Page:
As we left Mom and Dad's, Ender said in a matter-of-fact voice "I wish I had a nicer mom, different than you." We hadn't had any significant struggles that morning, and I had been kind to him. Again, it seemed like something I shouldn't let myself be hurt by, but I have to admit it has made me wonder why. On one hand, I could say it's just something kids say. And even though kids can be badly honest about how they feel, their feelings can change back and forth like a chameleon's color. It was pretty obvious to me that he was noticing the juxtaposition of Mommy and Grandma...at Grandma's house, everyone loves to meet his demands and come to his aid the moment he's distressed. Me, I'm a little more willing to tell him to just deal with it and move on.
His little comment has made me wonder if I ought to be gentler, quieter, softer, more flexible. I guess he just feels like I always have the upper hand, always the control and power. And he fights that very naturally. It's exhausting for both of us.
I'm well aware that my son is a wonderful boy. In many ways, I feel like I really do understand him. I remember being like him as a kid in the way I thought about things or the way I wanted to be included all the time. I thought my parents believed they knew everything, and I didn't like that, so I wanted to prove otherwise.
It's kind of the way a lot of kids are, isn't it. Or I should say people, since some go through those feelings later instead of during childhood. I'm not trying to paint my case Unusual. I know it happens like this in other homes. The fact is, it is hard.
There's some guilt in it all, too. Whether rightly or not, I often blame myself for the difficulties Ender and I have. I figure that it's my duty as his mother to learn how to handle rough situations with him, and it leaves me feeling like those rough situations could have been avoided had I only known how to approach it all.
I also feel guilty imagining that someday Ender will read this and feel hurt that I found our relationship...unsmooth.
The bare bones of it all are that I love my son so extremely much, and in all the nearly-five years of his life, I have wanted him to know it. Sometimes I am not very good at being a mom. It is certain my humanness will be very obvious to him as he grows up. I just hope it's also obvious that I love him and have tried to be a good mom. Sometimes I think I am, and sometimes I think I've got it all wrong.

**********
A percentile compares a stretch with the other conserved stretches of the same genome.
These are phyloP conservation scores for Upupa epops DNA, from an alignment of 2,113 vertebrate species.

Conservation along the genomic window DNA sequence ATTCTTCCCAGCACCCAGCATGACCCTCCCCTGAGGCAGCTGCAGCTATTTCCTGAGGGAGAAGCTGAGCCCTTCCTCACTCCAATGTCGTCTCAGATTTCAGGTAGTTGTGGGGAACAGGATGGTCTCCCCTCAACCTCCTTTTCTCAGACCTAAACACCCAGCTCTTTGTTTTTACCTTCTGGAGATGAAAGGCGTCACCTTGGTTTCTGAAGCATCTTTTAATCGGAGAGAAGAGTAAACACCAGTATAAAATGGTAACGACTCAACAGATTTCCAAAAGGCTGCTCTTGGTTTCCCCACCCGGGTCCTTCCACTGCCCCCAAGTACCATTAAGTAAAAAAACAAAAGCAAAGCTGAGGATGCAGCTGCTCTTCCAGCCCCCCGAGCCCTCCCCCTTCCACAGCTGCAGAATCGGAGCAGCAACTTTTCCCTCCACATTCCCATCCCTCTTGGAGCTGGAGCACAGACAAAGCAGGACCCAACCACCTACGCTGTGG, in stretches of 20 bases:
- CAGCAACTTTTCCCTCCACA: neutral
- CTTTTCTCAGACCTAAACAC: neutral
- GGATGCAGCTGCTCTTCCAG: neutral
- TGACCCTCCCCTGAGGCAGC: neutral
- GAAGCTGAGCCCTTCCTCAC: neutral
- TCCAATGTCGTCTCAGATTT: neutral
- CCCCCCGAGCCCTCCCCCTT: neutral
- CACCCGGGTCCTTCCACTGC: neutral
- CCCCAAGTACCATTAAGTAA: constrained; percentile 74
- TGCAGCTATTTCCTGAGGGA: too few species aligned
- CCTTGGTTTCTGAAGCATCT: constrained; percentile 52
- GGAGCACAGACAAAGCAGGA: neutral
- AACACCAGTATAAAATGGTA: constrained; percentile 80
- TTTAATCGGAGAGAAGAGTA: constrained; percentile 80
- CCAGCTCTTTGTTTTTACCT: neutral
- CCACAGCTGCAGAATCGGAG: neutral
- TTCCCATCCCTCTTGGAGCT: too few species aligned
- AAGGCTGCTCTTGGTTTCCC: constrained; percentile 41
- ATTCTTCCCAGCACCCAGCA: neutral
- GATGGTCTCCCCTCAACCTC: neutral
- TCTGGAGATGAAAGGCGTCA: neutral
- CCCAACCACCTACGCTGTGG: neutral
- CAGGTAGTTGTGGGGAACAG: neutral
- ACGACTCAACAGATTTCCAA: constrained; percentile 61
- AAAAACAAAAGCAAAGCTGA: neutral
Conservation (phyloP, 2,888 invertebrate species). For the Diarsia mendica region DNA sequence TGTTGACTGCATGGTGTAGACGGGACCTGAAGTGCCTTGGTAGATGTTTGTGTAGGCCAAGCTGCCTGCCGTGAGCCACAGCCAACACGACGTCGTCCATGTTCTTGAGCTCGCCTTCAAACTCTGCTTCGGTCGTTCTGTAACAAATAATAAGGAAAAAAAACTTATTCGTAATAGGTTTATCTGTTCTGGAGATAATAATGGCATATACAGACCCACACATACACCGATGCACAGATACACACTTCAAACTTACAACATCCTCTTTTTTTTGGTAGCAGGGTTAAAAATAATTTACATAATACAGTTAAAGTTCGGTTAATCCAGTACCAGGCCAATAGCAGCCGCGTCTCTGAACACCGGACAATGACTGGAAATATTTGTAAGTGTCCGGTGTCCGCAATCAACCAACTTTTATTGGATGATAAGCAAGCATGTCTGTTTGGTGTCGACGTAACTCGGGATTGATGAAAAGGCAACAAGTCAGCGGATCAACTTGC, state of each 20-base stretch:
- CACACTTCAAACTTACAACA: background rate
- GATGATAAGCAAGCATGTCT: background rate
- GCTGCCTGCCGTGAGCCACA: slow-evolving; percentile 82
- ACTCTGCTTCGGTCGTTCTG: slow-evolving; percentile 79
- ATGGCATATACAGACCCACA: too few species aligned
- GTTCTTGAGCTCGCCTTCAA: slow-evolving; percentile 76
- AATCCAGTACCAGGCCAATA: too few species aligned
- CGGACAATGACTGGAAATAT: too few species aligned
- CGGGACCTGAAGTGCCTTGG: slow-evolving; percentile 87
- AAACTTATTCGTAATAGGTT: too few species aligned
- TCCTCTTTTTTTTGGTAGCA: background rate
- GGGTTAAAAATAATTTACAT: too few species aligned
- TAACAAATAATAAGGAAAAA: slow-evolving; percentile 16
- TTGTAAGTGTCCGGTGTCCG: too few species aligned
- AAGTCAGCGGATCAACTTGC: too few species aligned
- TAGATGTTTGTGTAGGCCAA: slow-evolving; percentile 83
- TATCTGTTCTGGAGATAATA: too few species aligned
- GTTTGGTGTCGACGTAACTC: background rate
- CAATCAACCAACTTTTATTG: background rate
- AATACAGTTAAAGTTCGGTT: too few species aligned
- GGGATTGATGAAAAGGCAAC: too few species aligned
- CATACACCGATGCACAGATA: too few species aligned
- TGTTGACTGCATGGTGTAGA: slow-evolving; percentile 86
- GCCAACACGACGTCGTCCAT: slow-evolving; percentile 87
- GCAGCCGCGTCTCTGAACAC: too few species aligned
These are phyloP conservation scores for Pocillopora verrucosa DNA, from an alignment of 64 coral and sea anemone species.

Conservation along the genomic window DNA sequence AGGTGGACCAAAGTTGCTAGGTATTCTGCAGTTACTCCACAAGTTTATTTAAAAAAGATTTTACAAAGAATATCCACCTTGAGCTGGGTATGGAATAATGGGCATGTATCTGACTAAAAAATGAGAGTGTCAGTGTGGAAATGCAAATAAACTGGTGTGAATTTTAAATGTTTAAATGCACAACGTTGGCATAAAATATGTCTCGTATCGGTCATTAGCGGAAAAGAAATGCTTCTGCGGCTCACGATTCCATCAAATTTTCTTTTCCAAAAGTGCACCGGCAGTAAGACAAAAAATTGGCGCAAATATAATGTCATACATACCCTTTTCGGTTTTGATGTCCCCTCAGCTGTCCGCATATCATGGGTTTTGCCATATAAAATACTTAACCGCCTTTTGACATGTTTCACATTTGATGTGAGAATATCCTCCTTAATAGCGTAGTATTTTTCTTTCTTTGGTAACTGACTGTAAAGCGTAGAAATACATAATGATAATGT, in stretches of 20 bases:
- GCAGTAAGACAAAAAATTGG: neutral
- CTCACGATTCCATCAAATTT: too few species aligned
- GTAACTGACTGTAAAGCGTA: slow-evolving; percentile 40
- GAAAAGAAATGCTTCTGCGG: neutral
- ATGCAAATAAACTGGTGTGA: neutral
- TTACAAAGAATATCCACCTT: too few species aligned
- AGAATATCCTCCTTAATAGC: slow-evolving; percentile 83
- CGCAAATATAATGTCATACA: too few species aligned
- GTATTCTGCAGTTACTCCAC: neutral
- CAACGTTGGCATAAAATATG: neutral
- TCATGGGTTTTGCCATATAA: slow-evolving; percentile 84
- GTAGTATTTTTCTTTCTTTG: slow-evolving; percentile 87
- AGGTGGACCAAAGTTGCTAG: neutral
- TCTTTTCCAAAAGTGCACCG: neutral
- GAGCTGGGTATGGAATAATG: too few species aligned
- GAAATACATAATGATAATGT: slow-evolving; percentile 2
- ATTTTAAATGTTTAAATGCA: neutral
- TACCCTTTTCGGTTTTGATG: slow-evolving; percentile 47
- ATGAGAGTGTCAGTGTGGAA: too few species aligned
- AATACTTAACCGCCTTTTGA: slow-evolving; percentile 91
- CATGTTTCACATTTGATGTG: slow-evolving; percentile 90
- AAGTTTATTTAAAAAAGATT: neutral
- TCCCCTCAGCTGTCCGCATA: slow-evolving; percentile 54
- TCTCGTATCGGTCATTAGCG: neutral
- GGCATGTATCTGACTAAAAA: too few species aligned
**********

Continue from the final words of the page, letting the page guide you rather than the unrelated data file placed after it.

Here is the quote I found today at the end of the post "Don't Carpe Diem" (worth a read):
As one of the older women out there, trying hard to bite my tongue and NOT say those things to the newer moms I see.....I honor you for being so truthful. Not many women admit to their own feelings about motherhood (and there are many conflicting feelings involved in caring for somebody else 24/7). And I'd like to remind other older women that today's moms have MORE work to do than we did - they also work jobs outside their homes when most of us were stay-at-home moms. That makes a huge difference in the amount of stress and lack of time for yourself. My advice to any mom today - take some time for yourself. Give yourself a manicure, take a long bath, do anything that makes YOU happy for at least 20 min. a day (or more if possible). Call it whatever makes it work for you - Mommy's time or Mommy's time-out, whatever. Just give to yourself as well. Keep it up, good soldier. You ARE doing a great job and being honest in the details of what it means to be a mom....the good AND the bad AND the ugly. Your children will grow up to be wonderful people that appreciate their mom's hard work. You'll see! -DianneU
Update: One last "tender mercy." I saw a book at the family's house called "What Husbands Expect of Wives," and because I was amused that there was such a book, I opened it. I just happened to read a certain phrase... Some women are better wives than mothers. And some women are better mothers than wives. I believe that is true! And while I also believe that things can become a little more balanced over time, I'm pretty sure I make a better wife than a mom (Michael says I am a good wife, which is just one of the ways he is such a good husband). I am not a BAD mom, usually, but I definitely have to work harder on that role of mine. But that phrase has really helped me be a little softer on myself, a little more humble and willing to learn, and I understand myself a little better.